‘A Win-Win’

UCSB partners to bring new solar installations to campus, saving money and emissions

In a move that is estimated to cut total greenhouse gas emissions from campus energy use by 6 percent — and potentially save the institution millions of dollars in energy costs over time — UC Santa Barbara is partnering on an expansive new solar project.

Six new solar arrays will be installed at UCSB as a result of the agreement with Silicon Valley-based SunPower, a global solar technology and energy services company. SunPower will erect, operate and maintain the arrays and sell the harvested green power to UCSB at a significantly lower rate than what the campus currently pays for electricity.

UCSB estimates the project to net the campus savings of nearly $270,000 in its first year, with the potential to save some $14 million over 20 years.

Most importantly, as the campus and the University of California at large advance on a goal to be carbon neutral by 2025, the new deal will yield UCSB a 6-percent reduction in its operational greenhouse gas emissions. Once installed, the new system will produce about 12 percent of the campus’s total electricity use.

“It’s a remarkable achievement and a key step in our efforts to meet the University of California and President Napolitano’s mandate to become carbon neutral by 2025,” said Marc Fisher, UCSB’s vice chancellor for administrative services. “This is good for the university and good for the campus, which is deeply committed to sustainability.

“With this model, we will be able to buy green power for less than peak demand utility power, so we’ll actually save money putting these arrays in,” Fisher added. “This is price stable, so the more utility rates go up, the more we save. It’s a good investment for the campus and it gives us a chance to put those dollars back into energy savings projects. Producing green energy and buying cheaper energy, and using that to finance other projects to help reduce the amount of energy we use on campus — it’s a win-win.”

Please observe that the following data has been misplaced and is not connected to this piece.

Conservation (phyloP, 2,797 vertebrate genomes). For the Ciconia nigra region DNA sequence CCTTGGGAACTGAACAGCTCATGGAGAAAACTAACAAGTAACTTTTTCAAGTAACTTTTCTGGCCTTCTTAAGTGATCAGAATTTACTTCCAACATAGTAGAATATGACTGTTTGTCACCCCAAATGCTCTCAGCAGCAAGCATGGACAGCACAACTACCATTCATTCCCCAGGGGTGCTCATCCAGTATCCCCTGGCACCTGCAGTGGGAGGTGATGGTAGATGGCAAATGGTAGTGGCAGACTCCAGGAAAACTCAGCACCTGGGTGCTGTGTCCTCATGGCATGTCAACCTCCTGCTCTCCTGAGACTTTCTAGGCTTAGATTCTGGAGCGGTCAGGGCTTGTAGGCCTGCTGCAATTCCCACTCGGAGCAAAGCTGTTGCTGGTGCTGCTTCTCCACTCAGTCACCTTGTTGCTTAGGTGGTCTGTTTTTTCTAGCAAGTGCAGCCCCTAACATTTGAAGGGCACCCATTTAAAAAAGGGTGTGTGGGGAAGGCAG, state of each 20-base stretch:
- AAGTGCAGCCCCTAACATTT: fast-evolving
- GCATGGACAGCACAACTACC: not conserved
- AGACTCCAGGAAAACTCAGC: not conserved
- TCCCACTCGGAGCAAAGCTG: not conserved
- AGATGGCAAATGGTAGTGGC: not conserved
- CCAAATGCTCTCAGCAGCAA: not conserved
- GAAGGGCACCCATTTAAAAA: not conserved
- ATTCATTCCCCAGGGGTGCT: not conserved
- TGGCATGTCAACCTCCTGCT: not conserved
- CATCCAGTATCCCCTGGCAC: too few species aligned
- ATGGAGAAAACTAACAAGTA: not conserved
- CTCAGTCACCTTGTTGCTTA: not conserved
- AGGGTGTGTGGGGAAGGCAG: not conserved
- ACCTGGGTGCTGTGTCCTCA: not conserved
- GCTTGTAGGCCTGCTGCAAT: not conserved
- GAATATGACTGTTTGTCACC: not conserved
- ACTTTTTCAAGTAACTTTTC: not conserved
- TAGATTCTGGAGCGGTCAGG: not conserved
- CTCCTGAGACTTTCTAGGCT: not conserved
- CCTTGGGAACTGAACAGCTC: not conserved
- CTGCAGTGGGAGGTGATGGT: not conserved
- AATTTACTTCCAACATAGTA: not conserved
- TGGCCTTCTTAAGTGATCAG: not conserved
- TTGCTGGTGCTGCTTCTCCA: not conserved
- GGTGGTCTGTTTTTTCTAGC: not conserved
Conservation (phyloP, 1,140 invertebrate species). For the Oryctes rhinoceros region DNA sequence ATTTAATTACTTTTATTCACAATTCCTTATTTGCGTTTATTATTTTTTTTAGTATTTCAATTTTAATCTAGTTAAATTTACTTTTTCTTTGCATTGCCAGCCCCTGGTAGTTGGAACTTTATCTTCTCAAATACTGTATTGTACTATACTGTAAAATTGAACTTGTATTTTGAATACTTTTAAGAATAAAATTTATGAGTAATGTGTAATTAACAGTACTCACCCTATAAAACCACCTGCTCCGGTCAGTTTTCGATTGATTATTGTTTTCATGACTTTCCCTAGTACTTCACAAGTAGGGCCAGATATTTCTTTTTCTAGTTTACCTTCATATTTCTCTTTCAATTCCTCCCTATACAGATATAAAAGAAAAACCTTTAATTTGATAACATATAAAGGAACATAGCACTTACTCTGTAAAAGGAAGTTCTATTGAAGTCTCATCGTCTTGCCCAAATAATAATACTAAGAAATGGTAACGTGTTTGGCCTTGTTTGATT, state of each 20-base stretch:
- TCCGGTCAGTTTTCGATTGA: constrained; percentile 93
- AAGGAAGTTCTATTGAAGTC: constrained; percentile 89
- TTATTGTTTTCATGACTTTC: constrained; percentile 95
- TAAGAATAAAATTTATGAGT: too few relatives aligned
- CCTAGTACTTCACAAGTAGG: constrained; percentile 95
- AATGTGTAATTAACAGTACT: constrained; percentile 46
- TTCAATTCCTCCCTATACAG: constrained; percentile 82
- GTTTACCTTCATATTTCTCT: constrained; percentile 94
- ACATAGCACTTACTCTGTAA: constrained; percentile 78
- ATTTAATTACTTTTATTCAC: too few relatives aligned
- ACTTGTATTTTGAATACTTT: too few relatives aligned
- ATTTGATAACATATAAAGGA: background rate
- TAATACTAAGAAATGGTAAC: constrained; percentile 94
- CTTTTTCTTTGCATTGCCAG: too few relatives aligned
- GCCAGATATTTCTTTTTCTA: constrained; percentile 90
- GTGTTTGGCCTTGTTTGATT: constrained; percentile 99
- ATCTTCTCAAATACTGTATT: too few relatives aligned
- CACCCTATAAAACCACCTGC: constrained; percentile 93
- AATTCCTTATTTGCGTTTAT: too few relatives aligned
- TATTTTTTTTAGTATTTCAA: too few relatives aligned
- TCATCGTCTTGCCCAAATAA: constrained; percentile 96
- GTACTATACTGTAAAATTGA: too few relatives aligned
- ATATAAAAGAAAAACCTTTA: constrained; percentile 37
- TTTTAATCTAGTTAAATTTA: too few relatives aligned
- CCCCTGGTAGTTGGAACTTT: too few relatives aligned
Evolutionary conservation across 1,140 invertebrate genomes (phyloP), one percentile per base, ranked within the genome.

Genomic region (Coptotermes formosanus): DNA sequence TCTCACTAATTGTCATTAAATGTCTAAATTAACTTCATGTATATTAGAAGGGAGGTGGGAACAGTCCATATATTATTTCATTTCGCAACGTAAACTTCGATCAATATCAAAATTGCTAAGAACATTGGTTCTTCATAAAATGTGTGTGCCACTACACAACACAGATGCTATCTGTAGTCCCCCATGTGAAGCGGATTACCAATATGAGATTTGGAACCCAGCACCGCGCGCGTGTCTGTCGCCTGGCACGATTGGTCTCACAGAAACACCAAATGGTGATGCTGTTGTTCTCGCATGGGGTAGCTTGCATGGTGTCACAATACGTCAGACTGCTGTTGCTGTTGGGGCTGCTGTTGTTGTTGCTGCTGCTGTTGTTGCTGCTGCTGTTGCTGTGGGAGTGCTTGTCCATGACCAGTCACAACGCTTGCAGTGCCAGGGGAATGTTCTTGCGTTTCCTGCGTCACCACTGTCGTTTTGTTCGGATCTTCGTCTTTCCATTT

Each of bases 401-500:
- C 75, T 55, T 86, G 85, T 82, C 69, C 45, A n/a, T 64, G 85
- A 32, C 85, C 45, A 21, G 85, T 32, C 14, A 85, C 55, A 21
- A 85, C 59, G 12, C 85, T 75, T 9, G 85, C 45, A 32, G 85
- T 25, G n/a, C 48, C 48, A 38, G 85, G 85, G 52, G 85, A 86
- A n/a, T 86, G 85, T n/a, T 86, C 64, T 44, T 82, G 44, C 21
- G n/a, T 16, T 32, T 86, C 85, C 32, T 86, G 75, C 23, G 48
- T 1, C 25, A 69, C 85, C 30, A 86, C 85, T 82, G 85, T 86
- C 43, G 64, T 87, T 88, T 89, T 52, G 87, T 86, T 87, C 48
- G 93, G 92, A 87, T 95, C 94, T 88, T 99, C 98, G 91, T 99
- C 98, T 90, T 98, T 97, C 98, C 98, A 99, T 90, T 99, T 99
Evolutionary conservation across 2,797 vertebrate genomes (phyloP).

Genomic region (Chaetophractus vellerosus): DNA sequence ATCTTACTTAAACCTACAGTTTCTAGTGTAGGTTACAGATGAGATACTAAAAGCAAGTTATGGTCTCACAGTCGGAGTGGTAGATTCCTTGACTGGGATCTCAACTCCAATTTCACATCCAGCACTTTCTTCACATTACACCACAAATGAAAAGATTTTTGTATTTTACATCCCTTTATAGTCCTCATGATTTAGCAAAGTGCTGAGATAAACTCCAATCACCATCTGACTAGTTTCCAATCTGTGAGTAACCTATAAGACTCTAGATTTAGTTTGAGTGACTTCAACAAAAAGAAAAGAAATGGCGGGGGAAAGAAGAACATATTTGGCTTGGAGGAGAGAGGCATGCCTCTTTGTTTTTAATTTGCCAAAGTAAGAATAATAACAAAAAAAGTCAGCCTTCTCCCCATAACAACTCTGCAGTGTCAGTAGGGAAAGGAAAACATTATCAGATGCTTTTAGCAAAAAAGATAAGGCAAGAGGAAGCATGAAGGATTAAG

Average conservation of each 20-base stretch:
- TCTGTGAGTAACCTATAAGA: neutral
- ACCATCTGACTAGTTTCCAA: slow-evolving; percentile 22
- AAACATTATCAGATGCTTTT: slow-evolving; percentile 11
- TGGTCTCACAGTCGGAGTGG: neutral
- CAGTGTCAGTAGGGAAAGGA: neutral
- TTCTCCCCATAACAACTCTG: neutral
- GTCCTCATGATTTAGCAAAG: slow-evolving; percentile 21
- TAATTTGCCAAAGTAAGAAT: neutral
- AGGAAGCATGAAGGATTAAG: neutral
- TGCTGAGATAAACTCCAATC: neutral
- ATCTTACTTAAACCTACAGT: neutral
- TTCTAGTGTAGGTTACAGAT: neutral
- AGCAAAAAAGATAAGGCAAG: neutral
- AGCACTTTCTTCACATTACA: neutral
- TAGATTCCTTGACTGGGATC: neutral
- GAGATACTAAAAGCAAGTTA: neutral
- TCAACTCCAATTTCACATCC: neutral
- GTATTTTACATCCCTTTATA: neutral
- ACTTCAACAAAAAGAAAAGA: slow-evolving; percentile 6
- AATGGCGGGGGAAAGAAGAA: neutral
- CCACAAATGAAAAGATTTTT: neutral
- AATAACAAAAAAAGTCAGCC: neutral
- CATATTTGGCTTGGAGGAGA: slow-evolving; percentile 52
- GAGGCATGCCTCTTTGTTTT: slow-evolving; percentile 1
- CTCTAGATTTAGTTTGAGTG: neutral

New roof-mounted arrays are slated for Robertson Gym and the Events Center, while top-deck carport arrays are planned for Lots 10 (Structure II), 18 (Mesa Structure) and 50 (San Clemente Structure). A surface carport-style array will be installed at Surface Lot 38, the largest of the sites, which is between Harder Stadium and Storke Field.

In terms of solar energy generation, the new project is more than 10 times the size of that installed at Parking Structure 22 in 2014 and will, in aggregate, produce more than all of the campus’s existing six arrays combined.

The total size of the system is 5.3 megawatts, which represents approximately one-third of UCSB’s peak electrical demand.

“This means more savings, more power that we offset and less carbon emissions; all around it’s a smart thing for the campus to do,” said Jordan Sager, campus energy manager for UCSB. “In the middle of the day when these solar systems are generating at their peak, they will be producing about half of the campus’s power, which is impressive considering UCSB is the single largest electricity user in the region.”

With utility rates projected to increase by approximately 3 percent annually for the coming decade, and a marked decrease in the cost of installed solar generation, Sager said the agreement with SunPower made perfect sense. The company was awarded the contract after a lengthy feasibility analysis and competitive process dating back nearly 18 months.

“UCSB is renowned for programs to protect the environment and promote sustainability,” said Howard Wenger, SunPower president, business units. “SunPower is proud to be partnering with the university to significantly lower the campus’s carbon footprint with cost-effective, emission-free solar.”

The project is tentatively scheduled to start construction in the spring at Rob Gym, the Events Center and likely Lot 38. Most of the work on the three parking structures should begin in mid-June, following commencement. The system is estimated to be running and generating power by the end of 2016.

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